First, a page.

• B N Singh

      Articles written in Journal of Biosciences

    • Spontaneous recombination in males ofDrosophila bipectinata

      B N Singh Rakhee Banerjee

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      Spontaneous recombination in males ofDrosophila bipectinata was tested in five wild type laboratory stocks of different geographic origins by using sepia eye and black body colour double recessive mutant stock. The results indicate thatDrosophila bipectinata exhibits spontaneous male recombination. Further, recombination occurs at low rate and there is interstrain variation with respect to the rate of male crossing-over. This is the first report of spontaneous recombination in males ofDrosophila bipectinata.

    • Female remating inDrosophila ananassae: shorter duration of copulation during second mating as compared to first mating

      B N Singh S R Singh

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      Drosophila ananassae, a cosmopolitan and domestic species, belongs to theananassae subgroup of themelanogaster species group. Female remating was observed in ten mass culture stocks of this species, which were initiated from flies collected from different geographic localities. The frequency of female remating ranges from 24% to 56% in different strains. Strains show significant variation in remating latency (days). Significant variation has also been found in all the stocks for duration of copulation between first and second matings. The duration of copulation is shorter in second mating as compared to first mating inD. ananassae.

    • Variations in morphological and life-history traits under extreme temperatures in Drosophila ananassae

      Seema Sisodia B N Singh

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      Using half-sib analysis, we analysed the consequences of extreme rearing temperatures on genetic and phenotypic variations in the morphological and life-history traits of Drosophila ananassae. Paternal half-sib covariance contains a relatively small proportion of the epistatic variance and lacks the dominance variance and variance due to maternal effect, which provides more reliable estimates of additive genetic variance. Experiments were performed on a mass culture population of D. ananassae collected from Kanniyakumari (India). Two extremely stressful temperatures (18°C and 32°C) and one standard temperature (25°C) were used to examine the effect of stressful and non-stressful environments on the morphological and life-history traits in males and females. Mean values of various morphological traits differed significantly among different temperature regimens in both males and females. Rearing at 18°C and 32°C resulted in decreased thorax length, wing-to-thorax (w/t) ratio, sternopleural bristle number, ovariole number, sex comb-tooth number and testis length. Phenotypic variances increased under stressful temperatures in comparison with non-stressful temperatures. Heritability and evolvability based on among-sires (males), among-dams (females), and the sum of the two components (sire + dam) showed higher values at both the stressful temperatures than at the non-stressful temperature. These differences reflect changes in additive genetic variance. Viability was greater at the high than the low extreme temperature. As viability is an indicator of stress, we can assume that stress was greater at 18°C than at 32°C in D. ananassae. The genetic variations for all the quantitative and life-history traits were higher at low temperature. Variation in sexual traits was more pronounced as compared with other morphometric traits, which shows that sexual traits are more prone to thermal stress. Our results agree with the hypothesis that genetic variation is increased in stressful environments.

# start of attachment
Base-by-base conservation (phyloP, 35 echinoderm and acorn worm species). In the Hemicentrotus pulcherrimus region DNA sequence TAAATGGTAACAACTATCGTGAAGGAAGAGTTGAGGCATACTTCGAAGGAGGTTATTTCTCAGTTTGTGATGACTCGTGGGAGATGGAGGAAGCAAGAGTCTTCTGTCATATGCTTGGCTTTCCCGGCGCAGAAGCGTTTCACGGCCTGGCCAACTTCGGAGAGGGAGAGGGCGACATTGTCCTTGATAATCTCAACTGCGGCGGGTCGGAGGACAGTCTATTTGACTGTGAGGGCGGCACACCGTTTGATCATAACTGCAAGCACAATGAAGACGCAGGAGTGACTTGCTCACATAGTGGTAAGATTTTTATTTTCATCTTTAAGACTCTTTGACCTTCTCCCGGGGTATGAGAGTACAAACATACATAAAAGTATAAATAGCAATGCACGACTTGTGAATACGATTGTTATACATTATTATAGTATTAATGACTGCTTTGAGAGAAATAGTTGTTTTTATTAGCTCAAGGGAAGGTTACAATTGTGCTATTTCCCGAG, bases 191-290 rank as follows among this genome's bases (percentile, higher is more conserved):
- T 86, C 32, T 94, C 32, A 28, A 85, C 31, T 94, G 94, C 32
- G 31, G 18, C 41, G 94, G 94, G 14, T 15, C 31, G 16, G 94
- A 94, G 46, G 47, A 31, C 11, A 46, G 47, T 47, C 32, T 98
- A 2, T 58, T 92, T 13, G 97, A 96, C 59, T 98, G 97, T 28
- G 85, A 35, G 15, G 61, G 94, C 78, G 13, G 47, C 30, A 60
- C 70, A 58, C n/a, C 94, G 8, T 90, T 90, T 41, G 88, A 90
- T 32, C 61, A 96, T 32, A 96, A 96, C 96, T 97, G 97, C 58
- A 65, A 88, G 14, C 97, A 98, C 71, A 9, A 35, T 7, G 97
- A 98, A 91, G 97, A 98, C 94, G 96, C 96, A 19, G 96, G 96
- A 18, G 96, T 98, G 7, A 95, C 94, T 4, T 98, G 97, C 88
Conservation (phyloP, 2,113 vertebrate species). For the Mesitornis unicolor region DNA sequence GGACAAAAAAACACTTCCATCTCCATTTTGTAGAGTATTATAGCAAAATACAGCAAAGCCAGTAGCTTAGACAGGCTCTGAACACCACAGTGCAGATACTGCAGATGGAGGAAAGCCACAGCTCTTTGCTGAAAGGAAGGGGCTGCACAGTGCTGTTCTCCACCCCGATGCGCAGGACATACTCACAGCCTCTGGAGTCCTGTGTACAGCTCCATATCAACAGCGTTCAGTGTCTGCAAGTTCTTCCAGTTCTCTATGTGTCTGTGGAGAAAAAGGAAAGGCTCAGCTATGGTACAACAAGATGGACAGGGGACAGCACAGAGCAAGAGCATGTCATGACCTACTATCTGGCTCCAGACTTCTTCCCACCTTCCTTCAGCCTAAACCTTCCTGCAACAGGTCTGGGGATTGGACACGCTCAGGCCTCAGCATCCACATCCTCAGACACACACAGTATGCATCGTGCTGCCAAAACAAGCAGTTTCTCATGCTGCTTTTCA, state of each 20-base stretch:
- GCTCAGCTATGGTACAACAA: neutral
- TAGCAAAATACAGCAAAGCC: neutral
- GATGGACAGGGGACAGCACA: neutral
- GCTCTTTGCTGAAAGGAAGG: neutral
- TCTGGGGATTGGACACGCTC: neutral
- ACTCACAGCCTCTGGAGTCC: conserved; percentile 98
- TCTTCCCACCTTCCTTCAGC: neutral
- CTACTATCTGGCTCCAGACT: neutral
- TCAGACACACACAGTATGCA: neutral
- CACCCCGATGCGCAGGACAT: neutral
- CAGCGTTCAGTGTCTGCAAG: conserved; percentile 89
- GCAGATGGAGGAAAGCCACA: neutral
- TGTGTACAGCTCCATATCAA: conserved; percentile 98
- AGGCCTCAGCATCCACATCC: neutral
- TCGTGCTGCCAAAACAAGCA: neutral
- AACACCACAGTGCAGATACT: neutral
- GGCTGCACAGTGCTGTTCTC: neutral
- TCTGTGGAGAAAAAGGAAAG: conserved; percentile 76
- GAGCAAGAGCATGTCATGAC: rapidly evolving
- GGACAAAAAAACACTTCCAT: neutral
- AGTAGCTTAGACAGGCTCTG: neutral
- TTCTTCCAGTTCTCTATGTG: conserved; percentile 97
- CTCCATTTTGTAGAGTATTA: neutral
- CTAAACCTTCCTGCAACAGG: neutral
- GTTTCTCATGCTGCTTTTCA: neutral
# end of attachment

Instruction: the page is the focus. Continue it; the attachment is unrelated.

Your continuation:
• Effect of directional selection for body size on fluctuating asymmetry in certain morphological traits in Drosophila ananassae

      C Vishalakshi B N Singh

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      Variation in the subtle differences between the right and left sides of bilateral characters or fluctuating asymmetry (FA) has been considered as an indicator of an organism’s ability to cope with genetic and environmental stresses during development. However, due to inconsistency in the results of empirical studies, the relationship between FA and stress has been the subject of intense debate. In this study, we investigated whether stress caused by artificial bidirectional selection for body size has any effect on the levels of FA of different morphological traits in Drosophila ananassae. The realised heritability (h2) was higher in low-line females and high-line males, which suggests an asymmetrical response to selection for body size. Further, the levels of FA were compared across 10 generations of selection in different selection lines in both sexes for sternopleural bristle number, wing length, wing-to-thorax ratio, sex combtooth number and ovariole number. The levels of FA differed significantly among generations and selection lines but did not change markedly with directional selection. However, the levels of FA were higher in the G10 generation (at the end of selection) than G0 (at the start of selection) but lower than the G5 generation in different selection lines, suggesting that the levels of FA are not affected by the inbreeding generated during the course of selection. Also, the levels of FA in the hybrids of high and low lines were significantly lower than the parental selection lines, suggesting that FA is influenced by hybridisation. These results are discussed in the framework of the literature available on FA and its relationship with stress.

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